Then, Kevin Durant injured his knee on Jan. 8 against the Miami Heat, kickstarting a series of events that would drop the Nets from +600 odds to win the NBA Finals at the time, to +15000 when they returned from the All-Star Break on Feb. 24. That precipitous drop is understandable when look at their starting lineup on opening day – Durant, Irving, Claxton, Royce O’Neal and Ben Simmons – to their current starting lineup with Dinwiddie, Bridges, Cam Johnson, Dorian Finney-Smith and Claxton.
Simmons has been his own unique disaster in Brooklyn, seemingly leaking confidence whenever he’s on the floor. He’s become almost unplayable, losing his starting role in early-January and only seeing 17.5 minutes per game in the Nets last four before All-Star weekend. Over his last 17 games before the break, the former number-one pick averaged almost as many turnovers as field goal attempts (4.9 attempts vs. 2.5 turnovers) in just 24.5 minutes.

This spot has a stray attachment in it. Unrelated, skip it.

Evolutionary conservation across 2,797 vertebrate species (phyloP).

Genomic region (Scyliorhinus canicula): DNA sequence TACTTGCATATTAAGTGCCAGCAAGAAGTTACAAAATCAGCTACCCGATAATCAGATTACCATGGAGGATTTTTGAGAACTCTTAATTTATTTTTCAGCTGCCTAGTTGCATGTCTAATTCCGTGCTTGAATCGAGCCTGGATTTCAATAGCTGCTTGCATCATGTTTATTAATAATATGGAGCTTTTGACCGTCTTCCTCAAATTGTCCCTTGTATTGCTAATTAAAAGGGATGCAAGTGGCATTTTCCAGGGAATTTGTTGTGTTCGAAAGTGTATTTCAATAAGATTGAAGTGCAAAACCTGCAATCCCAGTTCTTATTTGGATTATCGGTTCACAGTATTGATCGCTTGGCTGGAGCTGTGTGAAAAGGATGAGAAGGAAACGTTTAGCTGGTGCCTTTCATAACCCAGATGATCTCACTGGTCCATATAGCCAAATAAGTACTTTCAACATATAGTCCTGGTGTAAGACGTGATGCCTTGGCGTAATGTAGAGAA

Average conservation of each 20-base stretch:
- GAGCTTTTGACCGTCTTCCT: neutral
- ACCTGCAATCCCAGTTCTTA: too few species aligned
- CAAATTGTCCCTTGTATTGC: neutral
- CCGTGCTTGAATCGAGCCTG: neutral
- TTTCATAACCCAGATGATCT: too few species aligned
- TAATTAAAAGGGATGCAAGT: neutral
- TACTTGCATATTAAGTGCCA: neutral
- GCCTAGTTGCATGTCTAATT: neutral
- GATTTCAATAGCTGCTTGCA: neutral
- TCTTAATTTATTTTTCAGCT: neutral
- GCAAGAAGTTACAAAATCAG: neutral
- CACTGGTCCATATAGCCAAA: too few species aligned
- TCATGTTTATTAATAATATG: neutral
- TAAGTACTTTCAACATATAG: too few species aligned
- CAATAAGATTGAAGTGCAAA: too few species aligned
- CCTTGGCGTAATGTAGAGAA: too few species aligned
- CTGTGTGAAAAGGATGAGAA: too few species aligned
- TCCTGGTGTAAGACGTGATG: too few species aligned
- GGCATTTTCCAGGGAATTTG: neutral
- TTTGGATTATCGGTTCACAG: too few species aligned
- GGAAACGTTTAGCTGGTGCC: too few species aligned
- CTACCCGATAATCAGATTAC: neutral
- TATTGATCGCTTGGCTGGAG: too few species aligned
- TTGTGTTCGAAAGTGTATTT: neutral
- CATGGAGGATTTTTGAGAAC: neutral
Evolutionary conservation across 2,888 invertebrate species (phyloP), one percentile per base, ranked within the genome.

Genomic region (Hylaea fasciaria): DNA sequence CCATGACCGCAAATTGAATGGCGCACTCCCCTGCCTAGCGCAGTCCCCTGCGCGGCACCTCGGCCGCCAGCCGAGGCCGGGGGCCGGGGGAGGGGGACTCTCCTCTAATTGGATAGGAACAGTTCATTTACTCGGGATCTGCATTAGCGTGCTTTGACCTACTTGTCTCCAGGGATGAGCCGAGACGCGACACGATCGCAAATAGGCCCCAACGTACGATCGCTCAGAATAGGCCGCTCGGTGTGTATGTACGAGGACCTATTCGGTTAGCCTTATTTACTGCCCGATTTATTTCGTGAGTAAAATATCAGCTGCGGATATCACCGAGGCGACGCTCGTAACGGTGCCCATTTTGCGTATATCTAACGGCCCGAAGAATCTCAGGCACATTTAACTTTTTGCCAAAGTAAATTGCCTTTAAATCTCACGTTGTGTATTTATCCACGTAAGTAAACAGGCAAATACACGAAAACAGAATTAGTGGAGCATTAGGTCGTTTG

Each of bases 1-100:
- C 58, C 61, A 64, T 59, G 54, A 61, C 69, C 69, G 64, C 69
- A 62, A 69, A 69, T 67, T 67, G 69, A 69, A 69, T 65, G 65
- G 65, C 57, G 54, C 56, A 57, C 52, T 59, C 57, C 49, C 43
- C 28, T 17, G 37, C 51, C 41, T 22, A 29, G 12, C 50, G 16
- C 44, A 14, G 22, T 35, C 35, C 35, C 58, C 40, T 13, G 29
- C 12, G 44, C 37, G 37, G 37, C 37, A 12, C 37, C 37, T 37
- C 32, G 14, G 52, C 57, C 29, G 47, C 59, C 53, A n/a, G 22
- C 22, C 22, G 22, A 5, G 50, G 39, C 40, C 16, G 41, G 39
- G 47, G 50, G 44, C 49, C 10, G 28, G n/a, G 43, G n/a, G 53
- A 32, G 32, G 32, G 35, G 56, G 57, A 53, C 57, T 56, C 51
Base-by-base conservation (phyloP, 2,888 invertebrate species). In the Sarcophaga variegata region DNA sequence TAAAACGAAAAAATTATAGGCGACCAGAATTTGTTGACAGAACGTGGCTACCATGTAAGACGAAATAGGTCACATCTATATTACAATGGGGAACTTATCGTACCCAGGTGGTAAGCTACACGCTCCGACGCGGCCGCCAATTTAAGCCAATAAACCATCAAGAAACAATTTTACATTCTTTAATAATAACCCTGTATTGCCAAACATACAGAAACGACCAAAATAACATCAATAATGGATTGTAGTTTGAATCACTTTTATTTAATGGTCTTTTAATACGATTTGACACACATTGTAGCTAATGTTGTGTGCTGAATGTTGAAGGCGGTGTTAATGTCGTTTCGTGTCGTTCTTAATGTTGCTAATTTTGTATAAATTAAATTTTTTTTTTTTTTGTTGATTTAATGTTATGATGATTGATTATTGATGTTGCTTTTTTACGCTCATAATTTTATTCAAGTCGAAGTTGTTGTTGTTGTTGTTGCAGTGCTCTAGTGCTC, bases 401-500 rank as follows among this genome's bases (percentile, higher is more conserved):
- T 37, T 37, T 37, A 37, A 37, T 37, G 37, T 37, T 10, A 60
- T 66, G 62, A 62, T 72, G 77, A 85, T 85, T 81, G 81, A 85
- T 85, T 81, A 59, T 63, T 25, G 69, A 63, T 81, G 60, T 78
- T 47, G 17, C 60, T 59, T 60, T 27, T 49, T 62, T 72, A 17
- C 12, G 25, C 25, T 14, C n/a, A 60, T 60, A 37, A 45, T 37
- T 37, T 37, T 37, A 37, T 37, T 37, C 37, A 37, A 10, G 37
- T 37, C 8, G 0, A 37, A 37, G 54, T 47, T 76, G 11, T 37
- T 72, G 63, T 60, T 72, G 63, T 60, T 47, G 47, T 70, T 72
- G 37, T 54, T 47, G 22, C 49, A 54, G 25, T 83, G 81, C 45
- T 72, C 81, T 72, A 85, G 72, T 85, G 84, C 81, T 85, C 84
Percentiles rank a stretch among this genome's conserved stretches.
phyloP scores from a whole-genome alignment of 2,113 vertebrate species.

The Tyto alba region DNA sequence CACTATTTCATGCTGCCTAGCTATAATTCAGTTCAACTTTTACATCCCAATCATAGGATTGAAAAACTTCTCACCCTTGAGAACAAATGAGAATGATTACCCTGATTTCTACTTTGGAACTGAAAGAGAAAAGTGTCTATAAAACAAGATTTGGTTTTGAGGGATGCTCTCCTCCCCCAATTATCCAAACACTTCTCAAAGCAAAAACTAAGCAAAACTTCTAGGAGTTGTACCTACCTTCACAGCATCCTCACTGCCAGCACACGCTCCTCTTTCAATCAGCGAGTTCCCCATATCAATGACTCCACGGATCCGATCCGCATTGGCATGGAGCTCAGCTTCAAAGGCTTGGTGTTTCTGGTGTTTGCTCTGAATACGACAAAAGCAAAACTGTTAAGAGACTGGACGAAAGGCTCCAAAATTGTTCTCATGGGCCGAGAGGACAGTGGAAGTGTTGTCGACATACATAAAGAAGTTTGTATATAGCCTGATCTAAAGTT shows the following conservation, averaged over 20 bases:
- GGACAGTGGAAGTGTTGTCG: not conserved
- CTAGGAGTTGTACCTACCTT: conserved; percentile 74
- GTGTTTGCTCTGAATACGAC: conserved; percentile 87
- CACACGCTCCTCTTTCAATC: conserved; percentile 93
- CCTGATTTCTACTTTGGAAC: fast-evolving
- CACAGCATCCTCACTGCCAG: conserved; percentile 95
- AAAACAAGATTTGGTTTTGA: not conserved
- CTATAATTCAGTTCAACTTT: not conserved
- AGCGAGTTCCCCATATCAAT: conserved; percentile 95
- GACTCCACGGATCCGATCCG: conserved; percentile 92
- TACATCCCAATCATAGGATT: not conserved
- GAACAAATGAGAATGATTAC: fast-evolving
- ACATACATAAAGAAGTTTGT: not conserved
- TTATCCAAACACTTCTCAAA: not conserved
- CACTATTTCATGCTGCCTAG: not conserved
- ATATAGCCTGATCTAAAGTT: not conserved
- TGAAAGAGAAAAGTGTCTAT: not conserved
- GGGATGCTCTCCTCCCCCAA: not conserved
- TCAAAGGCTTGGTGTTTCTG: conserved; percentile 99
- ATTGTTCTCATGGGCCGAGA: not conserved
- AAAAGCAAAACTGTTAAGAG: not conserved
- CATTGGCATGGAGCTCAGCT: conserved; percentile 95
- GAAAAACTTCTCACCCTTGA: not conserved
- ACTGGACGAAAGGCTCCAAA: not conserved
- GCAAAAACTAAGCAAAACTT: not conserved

No team has shaken up its roster more than the Brooklyn Nets. Unfortunately, their two colossal moves were made entirely due to Kyrie Irving’s comments to the media on Feb. 3 that he would not re-sign with the team in the upcoming offseason and might not even play the rest of the season unless he was traded. Three days later Irving was shipped to Dallas along with Markieff Morris in exchange for Spencer Dinwiddie, Dorian Finney-Smith and draft picks.
From there, it was just a matter of time before Durant demanded a trade as well, as his main reason for leaving Golden State for Brooklyn three years ago was to play alongside Kyrie. Three days after Irving was dealt to Dallas, Durant was on his way to Phoenix as a part of a massive four-team deal, leaving Durant and T.J. Warren in Phoenix and Mikal Bridges and Cameron Johnson in Brooklyn.